Thursday, 20 September 2012

It was on a Monday morning

My wife decided to alter the focal point of the lounge. All we needed to do was to change a central light fitting, have a redundant side light removed and rearrange the furniture. Oh, and perhaps we needed a new radiator under the window. So after several quotes a plumber was arranged with a fortnight to spare before the job started.

Experience should have warned me that no changes around a house are straightforward. Inevitably the change ball began to roll. It would be a good idea to repaper the wall before the radiator was attached - you know how easy it is to decorate around a fixed radiator. A good look at the ceiling led to the need for the ceiling to be skimmed with new plaster and we had to get a move on to do this in the 2 weeks before the plumber arrived. Suddenly the pressure was on. All the furniture had to be cleared and the floor covered.The plasterer came at very short notice squeezing  our one day job into a weekend window of opportunity. Staring at plaster and willing it to dry quickly so that painting can begin has no effect whatsoever. It will still take a good 3 days, even in warm weather. Meanwhile a new set of concrete posts and panels finally arrived to replace the ageing wooden fence which was putting the Tower of Pisa to shame.

Along came the electrician who had been asked to change the light fitting. Since he was at the house already my wife decided to get a quote  for an outside light and a change of light fittings in the hall. The efficient electrician decided it would be easiest to crack on and do all the jobs while he was there - so the hour I had allowed for the original job became a full day and I was contemplating the problems of midnight paperhanging - at least enough rolls to cover where the radiator was to be fixed. Working around a window, electrical fittings, plugs and telephone connection all added to the fun.

I finished the wall papering last night and am now waiting for the plumber, who is late.I'm looking out at the new garden fence from a near horizontal position on a couch brought on by an inability to move easily at the moment. Retirement wasn't supposed to be this busy.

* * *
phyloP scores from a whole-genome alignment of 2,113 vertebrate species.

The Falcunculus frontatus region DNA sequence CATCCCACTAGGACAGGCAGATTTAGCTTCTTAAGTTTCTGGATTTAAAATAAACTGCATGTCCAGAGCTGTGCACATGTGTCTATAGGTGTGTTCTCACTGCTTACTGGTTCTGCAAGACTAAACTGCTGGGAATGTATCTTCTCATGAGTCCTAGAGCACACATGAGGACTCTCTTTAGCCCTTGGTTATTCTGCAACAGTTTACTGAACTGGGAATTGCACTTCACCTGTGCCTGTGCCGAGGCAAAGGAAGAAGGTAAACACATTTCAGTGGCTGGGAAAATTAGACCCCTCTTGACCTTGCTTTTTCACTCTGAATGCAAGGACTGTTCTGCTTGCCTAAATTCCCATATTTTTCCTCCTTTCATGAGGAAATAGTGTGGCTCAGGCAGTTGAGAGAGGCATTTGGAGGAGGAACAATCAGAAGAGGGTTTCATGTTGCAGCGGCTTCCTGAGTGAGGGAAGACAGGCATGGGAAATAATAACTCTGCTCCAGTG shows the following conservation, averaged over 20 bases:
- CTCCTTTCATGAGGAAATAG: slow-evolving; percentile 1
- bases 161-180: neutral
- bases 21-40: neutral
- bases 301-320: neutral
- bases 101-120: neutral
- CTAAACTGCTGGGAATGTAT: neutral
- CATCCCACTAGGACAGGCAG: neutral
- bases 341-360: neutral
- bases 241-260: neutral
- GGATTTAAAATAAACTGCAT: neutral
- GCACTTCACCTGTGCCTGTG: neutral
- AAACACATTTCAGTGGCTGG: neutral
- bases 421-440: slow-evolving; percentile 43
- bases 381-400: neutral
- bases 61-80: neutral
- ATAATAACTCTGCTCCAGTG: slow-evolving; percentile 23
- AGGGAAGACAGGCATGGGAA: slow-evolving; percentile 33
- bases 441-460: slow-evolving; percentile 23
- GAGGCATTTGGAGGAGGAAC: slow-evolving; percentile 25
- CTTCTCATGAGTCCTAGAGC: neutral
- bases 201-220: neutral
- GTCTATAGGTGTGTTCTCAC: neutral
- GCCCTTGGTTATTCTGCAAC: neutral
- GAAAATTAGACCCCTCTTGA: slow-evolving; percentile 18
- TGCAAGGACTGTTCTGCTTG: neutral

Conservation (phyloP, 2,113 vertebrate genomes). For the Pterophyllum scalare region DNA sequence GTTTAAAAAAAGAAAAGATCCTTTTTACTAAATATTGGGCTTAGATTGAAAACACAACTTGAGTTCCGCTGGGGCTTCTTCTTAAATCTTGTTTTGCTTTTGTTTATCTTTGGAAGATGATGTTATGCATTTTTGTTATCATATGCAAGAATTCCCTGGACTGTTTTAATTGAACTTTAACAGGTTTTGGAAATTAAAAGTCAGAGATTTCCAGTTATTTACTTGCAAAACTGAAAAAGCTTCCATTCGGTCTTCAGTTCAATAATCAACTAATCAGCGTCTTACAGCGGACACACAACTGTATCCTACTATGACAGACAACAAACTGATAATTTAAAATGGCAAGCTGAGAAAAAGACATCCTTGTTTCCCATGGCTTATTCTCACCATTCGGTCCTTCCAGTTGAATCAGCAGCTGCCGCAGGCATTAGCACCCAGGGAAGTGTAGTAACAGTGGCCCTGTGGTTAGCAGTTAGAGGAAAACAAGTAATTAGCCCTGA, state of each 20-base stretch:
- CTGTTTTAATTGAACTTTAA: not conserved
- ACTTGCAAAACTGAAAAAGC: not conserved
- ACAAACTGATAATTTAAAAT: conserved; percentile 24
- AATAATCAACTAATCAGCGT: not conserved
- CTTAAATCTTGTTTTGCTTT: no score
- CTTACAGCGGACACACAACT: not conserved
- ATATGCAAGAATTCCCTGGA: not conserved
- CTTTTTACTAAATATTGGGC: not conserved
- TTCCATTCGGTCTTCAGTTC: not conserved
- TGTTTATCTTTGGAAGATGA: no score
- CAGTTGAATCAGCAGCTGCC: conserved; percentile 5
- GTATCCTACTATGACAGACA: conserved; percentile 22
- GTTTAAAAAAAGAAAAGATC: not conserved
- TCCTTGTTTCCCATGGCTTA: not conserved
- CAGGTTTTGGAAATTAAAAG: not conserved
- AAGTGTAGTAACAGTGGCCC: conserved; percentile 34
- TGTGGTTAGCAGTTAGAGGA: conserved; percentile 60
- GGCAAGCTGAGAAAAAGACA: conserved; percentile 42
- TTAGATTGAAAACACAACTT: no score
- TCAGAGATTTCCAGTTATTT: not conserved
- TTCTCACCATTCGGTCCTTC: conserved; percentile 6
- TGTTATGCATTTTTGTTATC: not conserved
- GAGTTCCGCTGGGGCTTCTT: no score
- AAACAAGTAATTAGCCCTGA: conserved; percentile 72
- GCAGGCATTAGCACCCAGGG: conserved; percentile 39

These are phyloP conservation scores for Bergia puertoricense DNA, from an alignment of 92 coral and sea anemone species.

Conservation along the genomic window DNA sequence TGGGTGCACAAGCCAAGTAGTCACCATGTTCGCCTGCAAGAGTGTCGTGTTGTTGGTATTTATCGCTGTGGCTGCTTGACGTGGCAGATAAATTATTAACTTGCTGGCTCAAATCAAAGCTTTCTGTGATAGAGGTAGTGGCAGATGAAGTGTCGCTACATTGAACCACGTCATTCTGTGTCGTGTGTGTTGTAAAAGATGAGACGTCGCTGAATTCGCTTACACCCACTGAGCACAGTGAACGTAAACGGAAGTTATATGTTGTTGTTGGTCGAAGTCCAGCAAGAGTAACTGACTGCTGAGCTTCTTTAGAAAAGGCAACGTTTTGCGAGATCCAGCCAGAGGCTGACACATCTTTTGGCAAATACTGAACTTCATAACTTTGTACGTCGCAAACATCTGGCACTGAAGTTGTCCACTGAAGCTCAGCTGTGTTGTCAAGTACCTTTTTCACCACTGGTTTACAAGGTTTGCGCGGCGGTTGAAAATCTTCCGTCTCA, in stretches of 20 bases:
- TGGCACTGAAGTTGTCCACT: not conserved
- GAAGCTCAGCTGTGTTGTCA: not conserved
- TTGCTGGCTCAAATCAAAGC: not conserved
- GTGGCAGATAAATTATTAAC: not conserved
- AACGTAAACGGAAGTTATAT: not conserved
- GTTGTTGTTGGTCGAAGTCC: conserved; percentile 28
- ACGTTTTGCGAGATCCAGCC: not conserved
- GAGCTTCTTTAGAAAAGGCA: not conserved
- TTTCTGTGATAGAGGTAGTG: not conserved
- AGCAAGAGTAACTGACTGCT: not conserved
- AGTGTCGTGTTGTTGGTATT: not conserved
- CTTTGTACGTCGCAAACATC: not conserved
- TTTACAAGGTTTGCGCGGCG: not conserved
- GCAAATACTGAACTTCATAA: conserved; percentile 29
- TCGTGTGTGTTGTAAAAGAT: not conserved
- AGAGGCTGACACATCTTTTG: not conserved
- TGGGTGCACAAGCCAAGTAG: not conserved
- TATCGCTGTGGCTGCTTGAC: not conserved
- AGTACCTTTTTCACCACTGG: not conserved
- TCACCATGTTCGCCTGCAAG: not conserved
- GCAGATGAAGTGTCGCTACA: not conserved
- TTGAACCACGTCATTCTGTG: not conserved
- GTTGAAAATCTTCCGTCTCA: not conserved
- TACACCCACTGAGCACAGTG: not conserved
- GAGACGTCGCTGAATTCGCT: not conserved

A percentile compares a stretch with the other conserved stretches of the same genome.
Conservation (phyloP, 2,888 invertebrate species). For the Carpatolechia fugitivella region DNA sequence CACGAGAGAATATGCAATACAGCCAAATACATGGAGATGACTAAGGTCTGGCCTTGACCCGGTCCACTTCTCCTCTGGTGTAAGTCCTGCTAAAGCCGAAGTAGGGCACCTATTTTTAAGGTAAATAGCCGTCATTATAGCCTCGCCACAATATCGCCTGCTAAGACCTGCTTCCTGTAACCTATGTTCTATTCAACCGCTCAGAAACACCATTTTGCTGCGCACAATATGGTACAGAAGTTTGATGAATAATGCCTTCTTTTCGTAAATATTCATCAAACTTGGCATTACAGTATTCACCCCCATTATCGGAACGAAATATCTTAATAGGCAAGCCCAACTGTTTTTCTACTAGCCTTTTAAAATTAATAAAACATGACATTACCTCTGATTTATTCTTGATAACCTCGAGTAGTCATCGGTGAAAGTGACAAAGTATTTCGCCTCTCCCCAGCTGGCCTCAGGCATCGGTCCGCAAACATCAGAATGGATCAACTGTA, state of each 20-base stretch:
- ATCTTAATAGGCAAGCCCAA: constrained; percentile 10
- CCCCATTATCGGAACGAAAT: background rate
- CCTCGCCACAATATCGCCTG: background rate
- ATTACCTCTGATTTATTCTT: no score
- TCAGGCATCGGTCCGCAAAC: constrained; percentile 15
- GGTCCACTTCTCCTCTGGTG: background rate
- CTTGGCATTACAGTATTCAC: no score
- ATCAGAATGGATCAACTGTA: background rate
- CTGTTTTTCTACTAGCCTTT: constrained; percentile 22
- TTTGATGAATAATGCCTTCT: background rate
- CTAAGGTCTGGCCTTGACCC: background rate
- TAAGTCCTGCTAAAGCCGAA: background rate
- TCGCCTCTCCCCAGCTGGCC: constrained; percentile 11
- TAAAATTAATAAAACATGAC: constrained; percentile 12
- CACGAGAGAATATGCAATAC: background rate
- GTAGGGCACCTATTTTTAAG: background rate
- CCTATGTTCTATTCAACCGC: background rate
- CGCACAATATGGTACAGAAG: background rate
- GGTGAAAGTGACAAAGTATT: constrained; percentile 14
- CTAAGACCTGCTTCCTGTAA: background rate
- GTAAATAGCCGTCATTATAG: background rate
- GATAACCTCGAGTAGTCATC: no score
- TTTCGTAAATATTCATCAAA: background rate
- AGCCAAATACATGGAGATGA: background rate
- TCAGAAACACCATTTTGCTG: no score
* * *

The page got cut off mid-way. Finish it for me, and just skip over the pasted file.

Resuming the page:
It is however amazing just how much can be done in a relatively short time if you don't plan everything out in great detail and you hang on to a sense of humour.

Wednesday, 12 September 2012

A meeting of minds

The committee meeting this week was a rare one. We met, discussed items on the agenda, made decisions and followed them through. Easy. It was all over in an hour.

Bert would not have enjoyed this. Bert's tactic was to wait until a meeting seemed to be drawing to a close, then decide he had to discuss a few technical difficulties - usually ones that had no clear solution and ones that had been aired before. Sid was no better. Sid would arrive 10 minutes late, then waste another 10 minutes scrounging a copy of the agenda and details of the previous meeting - an unfortunate habit given that he was chairman. There would always be a spell of reminiscence and no attempt to control the content of the meeting, Ethel lived on her own. Consequently the chance to talk to other people was too good to miss; who could not fail to be enthralled with blow by blow accounts of parking problems, hairstyle nightmares and the challenges of telephone calls offering PPI refunds? The classic one however was Clive. Clive was not one for consensus decisions - the only way was "Clive's Way" - and whenever a Choral Society committee decision went a different way you could be sure of  several minutes of high drama to enliven rehearsals.

There do seem to be some unwritten laws about committee meetings.

Whenever the "boss" wants to avoid a decision the number of participants invited increases.
Minutes can be turned into an art form. Indecisive meetings require a delay before production of minutes and may contain references which few can recall (other than the minute writer).
Mobile phone calls/texts must take priority over meeting content.
Water bottles/drinks should be personalised and on full view.
Jargon is absolutely vital and should be thrown into conversations casually, confidently and in such a way that the comments sound plausible.
Commonly used words, such as "issues" and "like" should take on new meanings. 
"No problem"  along with "Don't worry about it" is the standard answer.

I suppose there is a chance that I have lost the plot and am just out of touch with modern ways of thinking. For example,  I was enjoying the closing ceremony of the London Olympics until the music started. In contrast that was the moment when "rapidly approaching teen-age" family members started to get interested.

It's an unnerving experience when, just now and again, meeting agendas work out as expected and minds actually meet. It makes me wonder whether I missed something...